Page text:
So I would like to make people feel happy when seeing my content and enjoy it. Make them smile by also making sure it is a good place where they can feel accepted with a serious interest in their beliefs. Of course, there is room for disagreement, but that does not automatically mean that they are wrong. I would like to spread this mindset on the community since it is more unlikely to earn negativity when spreading the opposite.”
Mike: Here in the UK it can be difficult to gain a following for smaller, more niche titles. There’s a tendency to attach a ‘mature’ moniker to AAA games like, (the arguably juvenile) GTA, where I find smaller, lesser known games are treated as throwaway titles, despite often catering far better to a mature audience. What’s your experience of this in Germany and what’s your personal viewpoint? Is there a tendency for the older crowd to gravitate to AAA titles almost exclusively?
Jennifer: “Oh, UK and Germany are not that different there. More experienced (I won’t say old here!) gamers know their business and the audience is growing. Younger gamers are influenced by much more than they were before nowadays, though.
The endless content of new games can be overwhelming. So people stick to things they know and have been around, maybe even follow a certain developer known for good titles. Starting from Rockstar and move over to Nintendo, you expect their games to be golden and you have not been disappointed.
By giving Indie titles more attention, we all can contribute to a healthy and rich gaming community. Brave ideas can influence the market in a positive way. Seeing someone’s creation can inspire you to strife for your own dream by making your own game. I cannot stress this enough, but Eric Barone (Stardew Valley) is the best example here. He got influenced by Harvest Moon and created an outstanding game out of dedication many enjoy.
Indie titles are the future in my opinion. We cannot push the smaller devs too much in my opinion when they did outstanding work.”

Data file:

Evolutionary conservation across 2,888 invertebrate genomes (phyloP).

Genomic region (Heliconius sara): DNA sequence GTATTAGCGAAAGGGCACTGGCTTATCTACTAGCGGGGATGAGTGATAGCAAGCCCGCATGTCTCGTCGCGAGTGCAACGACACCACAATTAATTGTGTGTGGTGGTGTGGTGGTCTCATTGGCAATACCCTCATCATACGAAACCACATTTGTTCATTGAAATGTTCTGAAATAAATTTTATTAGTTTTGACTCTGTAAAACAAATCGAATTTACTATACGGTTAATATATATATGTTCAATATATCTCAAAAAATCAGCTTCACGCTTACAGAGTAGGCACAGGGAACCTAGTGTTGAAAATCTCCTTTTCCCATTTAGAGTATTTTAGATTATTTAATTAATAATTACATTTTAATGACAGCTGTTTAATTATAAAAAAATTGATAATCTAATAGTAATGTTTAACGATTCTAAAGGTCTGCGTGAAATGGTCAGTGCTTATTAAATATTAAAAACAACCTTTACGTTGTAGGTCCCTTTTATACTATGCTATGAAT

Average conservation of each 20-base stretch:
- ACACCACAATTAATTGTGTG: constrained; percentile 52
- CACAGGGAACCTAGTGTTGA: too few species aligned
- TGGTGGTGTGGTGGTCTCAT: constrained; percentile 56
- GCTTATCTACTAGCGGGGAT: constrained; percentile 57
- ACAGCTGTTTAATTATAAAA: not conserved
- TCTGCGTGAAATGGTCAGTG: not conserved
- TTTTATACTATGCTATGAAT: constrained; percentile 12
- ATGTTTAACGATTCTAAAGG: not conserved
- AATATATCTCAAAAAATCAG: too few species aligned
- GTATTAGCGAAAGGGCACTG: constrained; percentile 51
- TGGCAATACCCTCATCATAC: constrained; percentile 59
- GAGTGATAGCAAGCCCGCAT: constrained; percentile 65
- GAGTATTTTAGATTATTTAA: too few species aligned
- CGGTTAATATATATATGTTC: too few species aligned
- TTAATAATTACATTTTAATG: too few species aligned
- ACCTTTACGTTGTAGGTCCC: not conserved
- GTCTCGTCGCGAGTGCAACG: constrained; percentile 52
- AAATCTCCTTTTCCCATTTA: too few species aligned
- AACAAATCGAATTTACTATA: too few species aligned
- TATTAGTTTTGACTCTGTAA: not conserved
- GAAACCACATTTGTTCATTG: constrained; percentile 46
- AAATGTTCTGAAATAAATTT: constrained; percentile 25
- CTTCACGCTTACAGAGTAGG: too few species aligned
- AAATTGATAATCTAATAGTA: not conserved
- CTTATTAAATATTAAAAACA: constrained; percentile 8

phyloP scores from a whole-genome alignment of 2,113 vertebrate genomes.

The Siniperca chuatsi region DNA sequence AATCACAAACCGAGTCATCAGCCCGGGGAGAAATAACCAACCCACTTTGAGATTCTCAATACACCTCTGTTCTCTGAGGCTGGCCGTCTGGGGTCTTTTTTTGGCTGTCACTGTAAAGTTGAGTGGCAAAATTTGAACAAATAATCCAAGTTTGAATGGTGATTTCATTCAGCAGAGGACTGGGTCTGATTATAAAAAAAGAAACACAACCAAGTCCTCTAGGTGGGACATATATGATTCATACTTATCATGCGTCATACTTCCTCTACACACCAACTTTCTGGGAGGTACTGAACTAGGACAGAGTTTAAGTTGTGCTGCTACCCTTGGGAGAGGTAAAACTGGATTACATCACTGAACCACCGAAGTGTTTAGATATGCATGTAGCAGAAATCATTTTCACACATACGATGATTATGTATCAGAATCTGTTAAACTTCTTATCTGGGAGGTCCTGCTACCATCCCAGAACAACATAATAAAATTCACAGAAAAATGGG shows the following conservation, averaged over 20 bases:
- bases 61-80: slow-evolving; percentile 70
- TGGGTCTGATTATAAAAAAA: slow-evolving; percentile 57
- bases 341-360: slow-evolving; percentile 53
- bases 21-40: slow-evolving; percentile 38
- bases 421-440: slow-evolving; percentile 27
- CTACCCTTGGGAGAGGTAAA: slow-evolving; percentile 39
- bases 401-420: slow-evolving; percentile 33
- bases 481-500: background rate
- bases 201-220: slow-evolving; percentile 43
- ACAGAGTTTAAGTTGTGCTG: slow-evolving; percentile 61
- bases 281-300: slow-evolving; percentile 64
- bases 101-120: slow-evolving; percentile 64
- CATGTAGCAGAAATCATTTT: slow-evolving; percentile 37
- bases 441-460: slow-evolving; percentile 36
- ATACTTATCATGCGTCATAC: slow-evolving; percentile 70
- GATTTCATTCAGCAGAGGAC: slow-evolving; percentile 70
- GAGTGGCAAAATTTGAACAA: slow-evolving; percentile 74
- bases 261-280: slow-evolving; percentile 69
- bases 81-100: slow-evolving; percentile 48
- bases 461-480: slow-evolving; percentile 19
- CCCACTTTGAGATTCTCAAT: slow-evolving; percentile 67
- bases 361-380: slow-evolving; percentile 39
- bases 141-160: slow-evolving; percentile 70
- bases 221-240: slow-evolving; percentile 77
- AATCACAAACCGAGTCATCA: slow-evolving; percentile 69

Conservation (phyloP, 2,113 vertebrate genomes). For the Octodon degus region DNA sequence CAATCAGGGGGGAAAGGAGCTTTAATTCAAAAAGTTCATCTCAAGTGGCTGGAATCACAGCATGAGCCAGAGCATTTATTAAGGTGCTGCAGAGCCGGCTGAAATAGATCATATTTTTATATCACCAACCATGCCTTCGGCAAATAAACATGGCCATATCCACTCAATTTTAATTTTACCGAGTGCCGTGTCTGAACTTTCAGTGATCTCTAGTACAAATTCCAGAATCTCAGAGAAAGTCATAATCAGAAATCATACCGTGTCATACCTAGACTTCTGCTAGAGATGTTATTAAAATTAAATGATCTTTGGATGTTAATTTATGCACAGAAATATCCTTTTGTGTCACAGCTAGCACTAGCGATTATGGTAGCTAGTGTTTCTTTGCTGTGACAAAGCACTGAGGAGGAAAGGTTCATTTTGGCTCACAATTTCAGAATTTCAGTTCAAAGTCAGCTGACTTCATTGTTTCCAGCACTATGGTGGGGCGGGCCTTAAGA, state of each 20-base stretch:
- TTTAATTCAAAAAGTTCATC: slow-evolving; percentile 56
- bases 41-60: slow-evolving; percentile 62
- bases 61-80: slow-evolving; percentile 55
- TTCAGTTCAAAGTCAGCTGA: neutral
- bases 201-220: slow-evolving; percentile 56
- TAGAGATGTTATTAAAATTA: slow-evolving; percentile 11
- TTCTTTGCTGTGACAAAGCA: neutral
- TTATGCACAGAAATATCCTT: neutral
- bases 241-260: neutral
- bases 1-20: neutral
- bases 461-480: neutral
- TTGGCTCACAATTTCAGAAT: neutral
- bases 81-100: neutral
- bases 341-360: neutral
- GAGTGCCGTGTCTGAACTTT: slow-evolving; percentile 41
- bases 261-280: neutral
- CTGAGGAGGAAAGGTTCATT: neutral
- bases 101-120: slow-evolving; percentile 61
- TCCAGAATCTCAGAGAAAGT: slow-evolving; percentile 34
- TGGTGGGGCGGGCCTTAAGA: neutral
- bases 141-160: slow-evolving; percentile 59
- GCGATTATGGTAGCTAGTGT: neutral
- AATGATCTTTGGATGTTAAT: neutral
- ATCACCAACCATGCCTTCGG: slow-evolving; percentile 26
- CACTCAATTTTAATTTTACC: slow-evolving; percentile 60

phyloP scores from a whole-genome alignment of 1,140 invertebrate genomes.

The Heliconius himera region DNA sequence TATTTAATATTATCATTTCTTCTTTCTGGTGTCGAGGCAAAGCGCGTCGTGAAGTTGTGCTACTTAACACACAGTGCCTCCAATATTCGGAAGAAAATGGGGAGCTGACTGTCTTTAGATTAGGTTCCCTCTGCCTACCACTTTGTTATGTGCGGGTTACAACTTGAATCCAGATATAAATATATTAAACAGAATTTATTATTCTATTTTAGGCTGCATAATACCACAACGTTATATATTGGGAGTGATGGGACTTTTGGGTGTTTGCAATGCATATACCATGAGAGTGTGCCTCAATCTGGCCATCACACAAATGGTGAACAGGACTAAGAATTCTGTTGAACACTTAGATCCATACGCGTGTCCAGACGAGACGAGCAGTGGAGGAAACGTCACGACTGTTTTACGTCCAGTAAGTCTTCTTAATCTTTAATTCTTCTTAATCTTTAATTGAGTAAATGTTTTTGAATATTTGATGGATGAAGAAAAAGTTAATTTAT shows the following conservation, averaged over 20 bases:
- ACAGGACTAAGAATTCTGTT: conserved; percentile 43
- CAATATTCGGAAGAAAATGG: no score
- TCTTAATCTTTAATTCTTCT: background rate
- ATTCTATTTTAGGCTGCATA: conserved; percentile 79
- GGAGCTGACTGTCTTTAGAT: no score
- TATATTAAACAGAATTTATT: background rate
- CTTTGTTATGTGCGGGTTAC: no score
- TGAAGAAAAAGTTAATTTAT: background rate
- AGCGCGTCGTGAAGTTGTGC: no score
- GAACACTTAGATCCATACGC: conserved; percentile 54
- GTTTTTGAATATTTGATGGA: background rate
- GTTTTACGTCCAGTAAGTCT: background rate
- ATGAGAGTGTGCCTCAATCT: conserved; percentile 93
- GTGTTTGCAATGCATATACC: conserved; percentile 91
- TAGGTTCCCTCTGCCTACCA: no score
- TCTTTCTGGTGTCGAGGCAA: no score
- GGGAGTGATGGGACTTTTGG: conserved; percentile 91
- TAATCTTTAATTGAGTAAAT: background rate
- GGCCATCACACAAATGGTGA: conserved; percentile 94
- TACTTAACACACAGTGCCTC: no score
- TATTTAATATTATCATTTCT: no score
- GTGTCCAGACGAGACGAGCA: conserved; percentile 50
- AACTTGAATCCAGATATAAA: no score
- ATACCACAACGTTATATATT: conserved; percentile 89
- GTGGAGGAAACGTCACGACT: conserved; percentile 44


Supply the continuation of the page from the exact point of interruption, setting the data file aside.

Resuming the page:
Mike: OK, last one, I promise. As a representative of your country, what are you going to do about that stupid, giant USK logo that ruins all the European box art? Will this all be resolved if Yoshi pays his taxes?
Jennifer: “… Tell me about it. I had some discussions about that huge USK logo with a few people before. It might not be a big deal. I am, although, a person that gets funny with her games. Looking always for aesthetics, that huge logo is the enemy of good design. I prefer a simple and minimalistic logo, but Germany has to make it jump into your face.
Maybe I will start another attempt and getting in touch with Yoshi on that. I mean… it’s just for his own good! He does not want to get distinct, too… He is the only hope for us dinosaur enthusiasts! “
Feel free to plug any of your work or anything your friends are working on:
Jennifer: “In the future, I would like to be active on both my Twitch and Youtube account, so any followers are appreciated. Being quite empty for now, I am eager to change that soon.
I can also recommend the podcast by my friends, @GamingTalkPod. Please check out their work as well. The talented @ColdDeath has also his own blog, which you can find here: blog.walkinshadows.de
Thank you very much for the opportunity for an interview! It was a lot of fun.”